Saturday, 20 June 2009

swimming and studying

My plan to spend every morning/lunchtime last week in the pool was scuppered by an e mail Kate received on Tuesday night. Anabel, the training coordinator at International House, needed some extra students for her course for new Spanish teachers, with the lessons (which would be free for us) running from 9.30am until 11.30am every morning - were we available?

It was very nice of her to think of us - we'd obviously built up a reputation as 'good' students - but I was a little confused as at the end of the last course in May she had told us that there weren't any more until July. When we turned up on Thursday, it became clear that what she had meant was - "there weren't any more for your level." Kate and I, previously among the best students in our Spanish classes, are now firmly chasing the game, having joined a class that is clearly more advanced than our last.

Our very first exercise centered around a tense we'd never come across before, the pluscuamperfecto, which is formed by using the imperfect tense of haber as an auxiliary verb with the main verb in past participle. As this is basically the same as French, and as its usage is the same as the English past perfect, we were quickly able to grasp the salient points, though our usage continued to be clumsy as we'd only just got the hang of past participles, preterito and the imperfect tense, let alone using them in unison. Confused? So were we.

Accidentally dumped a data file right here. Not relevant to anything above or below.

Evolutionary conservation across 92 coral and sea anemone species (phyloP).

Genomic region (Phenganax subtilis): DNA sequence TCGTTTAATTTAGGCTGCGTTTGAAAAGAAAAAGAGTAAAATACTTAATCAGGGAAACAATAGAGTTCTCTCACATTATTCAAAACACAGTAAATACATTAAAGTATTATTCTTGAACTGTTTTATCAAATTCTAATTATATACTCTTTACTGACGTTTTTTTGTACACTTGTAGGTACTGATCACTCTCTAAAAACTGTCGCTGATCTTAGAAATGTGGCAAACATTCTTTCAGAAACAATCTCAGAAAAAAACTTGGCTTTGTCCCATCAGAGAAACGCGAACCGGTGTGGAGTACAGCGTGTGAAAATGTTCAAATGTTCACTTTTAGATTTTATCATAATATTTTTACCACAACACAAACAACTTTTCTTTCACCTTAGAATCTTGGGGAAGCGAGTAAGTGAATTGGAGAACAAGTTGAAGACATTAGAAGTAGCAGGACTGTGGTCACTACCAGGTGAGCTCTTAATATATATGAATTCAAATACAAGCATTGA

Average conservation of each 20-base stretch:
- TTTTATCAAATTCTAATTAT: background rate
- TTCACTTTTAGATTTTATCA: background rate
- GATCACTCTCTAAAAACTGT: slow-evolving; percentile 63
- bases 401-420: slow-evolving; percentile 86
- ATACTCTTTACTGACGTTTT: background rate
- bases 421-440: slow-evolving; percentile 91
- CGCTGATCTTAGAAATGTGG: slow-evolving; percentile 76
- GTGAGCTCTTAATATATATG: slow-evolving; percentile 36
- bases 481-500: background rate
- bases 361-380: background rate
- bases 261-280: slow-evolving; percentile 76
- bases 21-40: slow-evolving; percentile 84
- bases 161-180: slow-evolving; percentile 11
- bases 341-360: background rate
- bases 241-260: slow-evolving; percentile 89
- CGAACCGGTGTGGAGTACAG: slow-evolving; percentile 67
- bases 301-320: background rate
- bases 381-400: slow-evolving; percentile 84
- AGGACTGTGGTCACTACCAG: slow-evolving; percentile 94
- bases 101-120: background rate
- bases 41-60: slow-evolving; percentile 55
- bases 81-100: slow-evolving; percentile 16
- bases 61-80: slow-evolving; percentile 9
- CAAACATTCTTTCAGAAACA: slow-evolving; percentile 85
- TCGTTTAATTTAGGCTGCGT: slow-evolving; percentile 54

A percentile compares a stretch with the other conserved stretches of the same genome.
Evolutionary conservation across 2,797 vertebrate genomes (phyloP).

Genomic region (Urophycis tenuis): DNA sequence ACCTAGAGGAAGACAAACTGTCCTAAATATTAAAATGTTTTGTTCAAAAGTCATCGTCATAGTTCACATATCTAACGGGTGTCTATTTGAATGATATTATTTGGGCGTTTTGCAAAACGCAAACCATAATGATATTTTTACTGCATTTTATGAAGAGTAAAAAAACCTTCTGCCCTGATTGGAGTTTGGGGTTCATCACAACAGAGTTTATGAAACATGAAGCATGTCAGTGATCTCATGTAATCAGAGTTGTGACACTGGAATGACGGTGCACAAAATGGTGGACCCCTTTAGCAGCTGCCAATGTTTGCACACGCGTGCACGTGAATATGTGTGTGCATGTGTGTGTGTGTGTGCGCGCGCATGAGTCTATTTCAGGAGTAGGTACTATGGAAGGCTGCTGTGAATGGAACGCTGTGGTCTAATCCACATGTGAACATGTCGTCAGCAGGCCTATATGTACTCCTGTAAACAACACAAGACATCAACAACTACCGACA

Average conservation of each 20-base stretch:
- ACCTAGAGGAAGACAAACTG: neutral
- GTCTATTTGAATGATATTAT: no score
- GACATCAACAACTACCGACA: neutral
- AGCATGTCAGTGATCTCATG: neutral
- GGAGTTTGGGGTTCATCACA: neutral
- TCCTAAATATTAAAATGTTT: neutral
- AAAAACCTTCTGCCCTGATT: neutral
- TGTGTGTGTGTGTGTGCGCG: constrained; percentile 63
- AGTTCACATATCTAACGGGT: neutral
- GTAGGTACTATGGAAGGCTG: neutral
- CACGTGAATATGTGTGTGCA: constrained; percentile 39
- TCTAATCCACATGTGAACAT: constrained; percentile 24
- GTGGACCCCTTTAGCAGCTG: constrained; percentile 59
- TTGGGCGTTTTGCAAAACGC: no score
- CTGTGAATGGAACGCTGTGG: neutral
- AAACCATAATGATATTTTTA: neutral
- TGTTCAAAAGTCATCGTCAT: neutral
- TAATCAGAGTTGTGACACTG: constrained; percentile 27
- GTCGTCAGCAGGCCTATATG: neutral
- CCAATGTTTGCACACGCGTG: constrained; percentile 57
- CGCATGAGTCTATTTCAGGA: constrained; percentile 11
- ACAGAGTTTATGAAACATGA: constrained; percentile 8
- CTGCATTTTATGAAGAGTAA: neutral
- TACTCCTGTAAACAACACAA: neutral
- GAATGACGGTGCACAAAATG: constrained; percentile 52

Here's an example:
Cuando llegre al stadio, el partido ya habia empezado = (when I arrived at the stadium, the match had already started.)
'llegre' here is in the preterito indefinido, the Spanish equivalent of the English present simple, 'habia empezado' being the pluscuamperfecto of empezar (to start); like the English past perfect its used to talk about a finished action in the past that had happened before something else happened. So in order to use this tense correctly we had to remember the endings and formation of three other tenses!

Later in the class we were thrown into verb collocations - which verbs are followed by an infinitive and which by a gerund. Seeing as we've never been taught how to form the gerund, this was definitely asking us to run before we can walk.... we're just about keeping up! However, I haven't let all of this set me back; I've still managed to go swimming 6 days out of 7 this week!

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